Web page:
By Robert Barnes,
The Supreme Court on Monday night rejected a pandemic-related request from Democrats and civil rights groups to extend the deadline for counting mail-in ballots received after Election Day in the battleground state of Wisconsin.
The vote was 5 to 3, with the court’s liberals in dissent.
Conservative justices said federal courts were interfering too much in election procedure choices that should be left to local officials.
“It’s indisputable that Wisconsin has made considerable efforts to accommodate early voting and respond to COVID,” wrote Justice Neil M. Gorsuch. “The district court’s only possible complaint is that the state hasn’t done enough. But how much is enough? … The Constitution provides that state legislatures — not federal judges, not state judges, not state governors, not other state officials — bear primary responsibility for setting election rules.”
Justice Elena Kagan answered for the liberals, and included a reference to an opinion from the late Justice Ruth Bader Ginsburg when the court considered similar changes during the Wisconsin primary.
“Tens of thousands of Wisconsinites, through no fault of their own, may receive their mail ballots too late to return them by Election Day,” wrote Kagan, joined by Justices Stephen G. Breyer and Sonia Sotomayor. “Without the district court’s order, they must opt between ‘brav[ing] the polls,’ with all the risk that entails, and ‘los[ing] their right to vote.’ The voters of Wisconsin deserve a better choice.”
A district judge had originally ruled with the plaintiffs, and extended the deadline for six days. He accepted the argument that the coronavirus pandemic and the accompanying surge in mail voting demand changes to accommodate voters and ensure ballots are counted.
But the Republican National Committee, the Wisconsin Republican Party and the state’s majority-GOP legislature intervened to defend the existing deadline, and earlier this month a divided panel of the U.S. Court of Appeals for the 7th Circuit reinstated the requirement that mail ballots be returned by 8 p.m. on Election Day.
Judges Frank H. Easterbrook and Amy J. St. Eve — appointees of Presidents Reagan and Trump, respectively — wrote that decisions about how to cope with the effects of the pandemic are “principally a task for the elected branches of government.”
“For many years the Supreme Court has insisted that federal courts not change electoral rules close to an election date,” their opinion added.
Judge Ilana Diamond Rovner issued a sharp dissent, calling the situation facing Wisconsin voters “a travesty.”
“We cannot turn a blind eye to the present circumstances and treat this as an ordinary election,” wrote Rovner, an appointee of President George H.W. Bush. “Today, in the midst of a pandemic and significantly slowed mail delivery, this court leaves voters to their own devices. Good luck and G-d bless, Wisconsin. You are going to need it.”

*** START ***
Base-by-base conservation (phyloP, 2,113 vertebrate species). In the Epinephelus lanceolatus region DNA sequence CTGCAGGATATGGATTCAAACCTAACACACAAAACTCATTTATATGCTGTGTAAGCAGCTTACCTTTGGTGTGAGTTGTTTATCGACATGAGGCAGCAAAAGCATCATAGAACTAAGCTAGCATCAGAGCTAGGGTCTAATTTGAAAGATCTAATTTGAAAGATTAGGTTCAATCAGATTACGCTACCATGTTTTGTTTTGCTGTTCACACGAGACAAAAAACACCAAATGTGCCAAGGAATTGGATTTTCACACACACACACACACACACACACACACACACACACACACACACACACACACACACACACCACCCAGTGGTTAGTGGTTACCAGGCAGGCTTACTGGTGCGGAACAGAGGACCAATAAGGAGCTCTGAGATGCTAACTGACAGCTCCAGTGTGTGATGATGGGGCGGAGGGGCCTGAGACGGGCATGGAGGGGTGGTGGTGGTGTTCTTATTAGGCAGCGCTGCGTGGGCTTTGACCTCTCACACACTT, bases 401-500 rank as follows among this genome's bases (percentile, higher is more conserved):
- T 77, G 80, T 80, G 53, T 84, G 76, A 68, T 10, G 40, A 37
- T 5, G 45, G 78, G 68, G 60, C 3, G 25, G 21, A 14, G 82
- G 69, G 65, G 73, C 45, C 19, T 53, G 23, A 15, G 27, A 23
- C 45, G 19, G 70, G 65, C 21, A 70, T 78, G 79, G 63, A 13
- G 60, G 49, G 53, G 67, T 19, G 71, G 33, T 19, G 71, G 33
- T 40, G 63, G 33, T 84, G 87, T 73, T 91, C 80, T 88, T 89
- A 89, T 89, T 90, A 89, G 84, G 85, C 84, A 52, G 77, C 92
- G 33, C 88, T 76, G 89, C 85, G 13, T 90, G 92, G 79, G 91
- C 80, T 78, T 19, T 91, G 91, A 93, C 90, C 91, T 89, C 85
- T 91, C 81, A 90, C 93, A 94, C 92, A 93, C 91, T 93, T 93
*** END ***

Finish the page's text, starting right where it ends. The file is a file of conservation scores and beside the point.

The civil rights groups and Democrats say they were seeking only similar accommodations to those the Supreme Court approved in April during the state’s primary. Faced with a crush of requests for mail-in ballots the week before the primary, the court agreed that ballots postmarked by the primary date but received days afterward should be counted.
That action “resulted in approximately 80,000 ballots being counted that would have otherwise been rejected as untimely,” said a brief for the groups, which included Black Leaders Organizing for Communities.
The groups acknowledged that the Supreme Court is adverse to changes in election law made late in the process by federal judges. But they said the extension has no impact on voter behavior.
“The district court’s extension of the ballot receipt deadline cannot cause voter confusion or disenfranchisement because it has no effect on the deadlines applicable to voters,” the groups said in their brief to the Supreme Court.
On the other hand, “the district court found as a factual matter that the ballots of a substantial number of voters who follow all of Wisconsin’s rules will arrive after the current receipt deadline because of conditions caused by the pandemic, and the district court’s relief will allow timely cast ballots slowed down by these substantial pandemic-related delays to be counted.”
The Republican legislative leaders countered that “over the last six months, this court has made clear time and again that COVID-19 provides federal courts with no authority to re-write state election laws.”
The legislature’s decision not to change “Wisconsin’s exceedingly generous election laws … falls squarely within its broad authority ‘either to keep or to make changes to election rules to address COVID-19,’” said their brief, quoting from Justice Brett M. Kavanaugh’s opinion when the court turned down a Democratic request from South Carolina on a different voting law change.
While the court’s extension during the spring primary might have made sense, voters have already had time to make plans for the general election, the lawmakers said.
“Wisconsin law gives voters who may experience some mailing delays multiple avenues to cast their ballots — including two weeks of in-person absentee voting — than are available in most other states,” the leaders told the Supreme Court.
Early voting in the state has already begun. And the brief said that “Wisconsinites have already requested 1,384,184 absentee ballots, 1,371,557 have been sent, and 785,536 have already been returned.”
At the same time, spike in coronavirus cases that has turned the state into one of the country’s latest pandemic hot spots.
Elise Viebeck contributed to this report.